Comments about ‘Bill would protect gay marriage opponents from discrimination claims’

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Published: Tuesday, Sept. 24 2013 9:35 p.m. MDT

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Salt Lake City, UT

I don't know how many times this must be repeated over the years, but the reason the LDS church gets a disproportionate amount of blame/credit for Prop 8 is because, while they are indeed a small percentage of California, they contributed roughly half of the funds to the Prop 8 side and the majority of volunteer hours. Turns out people give credit where credit is due, to the people who worked hardest for it.

Salt Lake City, UT


It is not discrimination to support the traditional definition of marriage and all that means.

It is not discrimination for a Catholic Priest to refuse to perform an LDS wedding ceremony in his church and vica versa.

It is discrimination to refuse a person employment, housing or education based on whether or not they are a member of the LGBT community. The LDS church and you would agree on that.

Finally - I mentioned that the "major" Christian religions in the U.S. support traditional marriage:
Catholics – 57.2 million
Baptists – 36.1 million
Methodists – 11.4 million
LDS – 6.4 million

mid-state, TN

@1978 --

"It is not discrimination to support the traditional definition of marriage"

You don't need to be anti-gay marriage in order to be pro-traditional marriage.

"It is not discrimination for a Catholic Priest to refuse to perform an LDS wedding ceremony in his church and vica versa."

So? Gays aren't suing churches to perform gay weddings.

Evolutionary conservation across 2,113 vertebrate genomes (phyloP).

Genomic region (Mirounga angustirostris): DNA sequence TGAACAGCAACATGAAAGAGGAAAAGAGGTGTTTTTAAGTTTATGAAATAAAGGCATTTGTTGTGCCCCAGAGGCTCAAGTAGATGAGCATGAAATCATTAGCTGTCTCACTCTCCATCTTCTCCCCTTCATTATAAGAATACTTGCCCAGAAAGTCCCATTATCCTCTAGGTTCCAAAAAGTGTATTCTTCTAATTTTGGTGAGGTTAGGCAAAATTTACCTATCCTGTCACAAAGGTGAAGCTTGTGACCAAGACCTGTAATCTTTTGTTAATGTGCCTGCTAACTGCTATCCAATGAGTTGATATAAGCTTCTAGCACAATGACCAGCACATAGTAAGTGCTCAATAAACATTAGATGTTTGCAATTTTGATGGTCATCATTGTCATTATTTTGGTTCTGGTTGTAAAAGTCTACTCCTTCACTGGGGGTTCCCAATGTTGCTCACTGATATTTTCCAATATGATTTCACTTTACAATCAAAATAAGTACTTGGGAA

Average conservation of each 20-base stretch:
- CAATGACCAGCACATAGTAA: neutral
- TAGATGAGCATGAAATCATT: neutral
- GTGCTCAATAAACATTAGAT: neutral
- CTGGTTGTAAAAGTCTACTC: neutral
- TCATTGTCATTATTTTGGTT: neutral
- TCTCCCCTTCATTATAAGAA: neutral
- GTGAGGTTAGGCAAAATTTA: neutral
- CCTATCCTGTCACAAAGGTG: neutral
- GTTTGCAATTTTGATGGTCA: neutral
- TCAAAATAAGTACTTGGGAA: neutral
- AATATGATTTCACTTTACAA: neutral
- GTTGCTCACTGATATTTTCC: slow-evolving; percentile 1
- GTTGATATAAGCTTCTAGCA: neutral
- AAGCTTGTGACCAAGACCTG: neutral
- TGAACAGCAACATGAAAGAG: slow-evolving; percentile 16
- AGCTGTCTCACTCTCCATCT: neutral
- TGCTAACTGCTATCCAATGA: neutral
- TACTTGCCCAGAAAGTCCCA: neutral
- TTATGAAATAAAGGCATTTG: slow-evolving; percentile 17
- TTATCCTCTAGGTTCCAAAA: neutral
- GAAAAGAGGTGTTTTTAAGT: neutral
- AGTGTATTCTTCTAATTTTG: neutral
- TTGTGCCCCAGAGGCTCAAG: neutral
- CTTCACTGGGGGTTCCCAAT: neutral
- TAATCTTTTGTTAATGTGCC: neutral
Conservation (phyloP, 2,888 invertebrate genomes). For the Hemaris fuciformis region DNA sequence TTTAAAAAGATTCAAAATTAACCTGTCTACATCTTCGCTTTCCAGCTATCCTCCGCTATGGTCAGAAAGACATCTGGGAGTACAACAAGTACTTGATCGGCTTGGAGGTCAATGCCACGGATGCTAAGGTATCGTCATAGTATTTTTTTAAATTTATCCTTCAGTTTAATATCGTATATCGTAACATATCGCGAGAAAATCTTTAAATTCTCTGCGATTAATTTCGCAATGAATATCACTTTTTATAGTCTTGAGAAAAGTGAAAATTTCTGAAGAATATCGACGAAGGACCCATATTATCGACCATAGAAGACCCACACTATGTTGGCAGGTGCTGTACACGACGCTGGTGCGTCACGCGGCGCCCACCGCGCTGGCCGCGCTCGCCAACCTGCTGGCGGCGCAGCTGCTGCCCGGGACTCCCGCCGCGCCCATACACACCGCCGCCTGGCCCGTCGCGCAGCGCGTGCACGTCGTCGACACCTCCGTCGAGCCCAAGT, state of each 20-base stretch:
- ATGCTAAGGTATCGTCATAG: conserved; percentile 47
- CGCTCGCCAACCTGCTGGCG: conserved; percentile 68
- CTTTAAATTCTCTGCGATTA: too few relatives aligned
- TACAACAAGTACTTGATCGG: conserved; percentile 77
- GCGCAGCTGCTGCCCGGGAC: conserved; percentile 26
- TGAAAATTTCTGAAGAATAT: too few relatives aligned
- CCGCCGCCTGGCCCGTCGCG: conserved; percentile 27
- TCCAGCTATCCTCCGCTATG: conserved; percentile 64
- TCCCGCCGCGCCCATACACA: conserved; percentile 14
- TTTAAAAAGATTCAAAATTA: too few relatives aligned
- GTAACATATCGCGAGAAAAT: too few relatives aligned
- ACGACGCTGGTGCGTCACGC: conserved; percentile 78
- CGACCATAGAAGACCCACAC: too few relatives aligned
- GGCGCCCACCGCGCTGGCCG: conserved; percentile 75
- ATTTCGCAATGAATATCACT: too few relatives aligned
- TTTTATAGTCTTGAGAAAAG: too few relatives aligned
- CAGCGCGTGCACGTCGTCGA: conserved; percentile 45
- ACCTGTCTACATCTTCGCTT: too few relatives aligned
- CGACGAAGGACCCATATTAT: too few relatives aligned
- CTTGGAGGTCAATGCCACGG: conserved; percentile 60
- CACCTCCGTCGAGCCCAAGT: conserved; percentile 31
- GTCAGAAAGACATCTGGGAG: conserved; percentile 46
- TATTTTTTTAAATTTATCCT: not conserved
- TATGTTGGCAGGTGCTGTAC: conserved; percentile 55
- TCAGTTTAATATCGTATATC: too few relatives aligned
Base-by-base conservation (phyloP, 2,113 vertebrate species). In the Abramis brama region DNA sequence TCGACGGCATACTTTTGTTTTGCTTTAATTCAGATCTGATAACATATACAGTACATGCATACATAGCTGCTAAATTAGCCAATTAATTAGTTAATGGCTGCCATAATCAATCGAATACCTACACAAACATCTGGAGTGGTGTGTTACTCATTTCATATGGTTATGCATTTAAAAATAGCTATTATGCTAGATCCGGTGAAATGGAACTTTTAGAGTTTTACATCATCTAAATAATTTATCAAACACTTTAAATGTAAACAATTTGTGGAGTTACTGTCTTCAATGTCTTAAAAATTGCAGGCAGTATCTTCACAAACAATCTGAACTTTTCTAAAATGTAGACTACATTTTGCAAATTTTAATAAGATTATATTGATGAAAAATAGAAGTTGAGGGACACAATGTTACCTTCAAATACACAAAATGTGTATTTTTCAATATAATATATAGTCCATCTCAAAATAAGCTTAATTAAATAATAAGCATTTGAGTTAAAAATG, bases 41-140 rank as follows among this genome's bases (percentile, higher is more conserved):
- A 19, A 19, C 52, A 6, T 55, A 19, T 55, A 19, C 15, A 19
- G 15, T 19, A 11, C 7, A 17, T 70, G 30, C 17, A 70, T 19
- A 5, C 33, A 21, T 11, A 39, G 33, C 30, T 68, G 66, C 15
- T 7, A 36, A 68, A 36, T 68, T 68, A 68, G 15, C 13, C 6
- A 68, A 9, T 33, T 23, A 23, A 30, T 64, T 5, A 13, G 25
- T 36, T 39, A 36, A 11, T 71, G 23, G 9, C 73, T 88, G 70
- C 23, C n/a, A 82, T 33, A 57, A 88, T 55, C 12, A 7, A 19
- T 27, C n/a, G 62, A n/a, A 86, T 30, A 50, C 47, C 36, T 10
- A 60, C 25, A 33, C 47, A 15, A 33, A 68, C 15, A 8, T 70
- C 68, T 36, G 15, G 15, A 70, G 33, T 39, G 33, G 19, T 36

"Finally - I mentioned that the "major" Christian religions in the U.S. support traditional marriage:"


I think this is the first time I've ever heard Episcopalians, Presbyterians, or Lutherans being called "minor religions".

Again -- supporting traditional marriage does NOT mean opposing gay marriage. It's entirely possible to support both.

And I'll ask you again: Would you be okay with discrimination against Mormons? After all, even using your numbers there are still far fewer Mormons in the US than gay people. If you're not okay with anti-Mormon discrimination, then how do you justify anti-gay discrimination?

@ksampow --

"This is not about stopping gays from doing anything"

Of course it is.

"They are domestic patners, not spouses"

Why not?

What are they doing that is any different from any other infertile married couples?

Salt Lake, UT

jrp7sen, Yes there are limits to what a religion can do,Back to my earlier comment I fail to see how LDS doctrine regarding plural marriage was threat to anyone else in the country at the time the the government banned it. As I read comments online on various sites I do feel there is an ever increasing attack on anyone who is religious to the extent people are persecuted for having different beliefs that go against what society is trying to portray as normal. Often this comes from people who cry tolerance but they are the most least tolerant of all. Religiously I do not agree with homosexuality, I don't see how it fits into Gods plan according to my religion, However I do not condone or think they should be treated badly or discriminated against as Americans. I feel only God can Judge them as will the rest of us will be judged. They on the other hand should not be calling people names for believing differently. I have gay friends and family and we respect each others view points.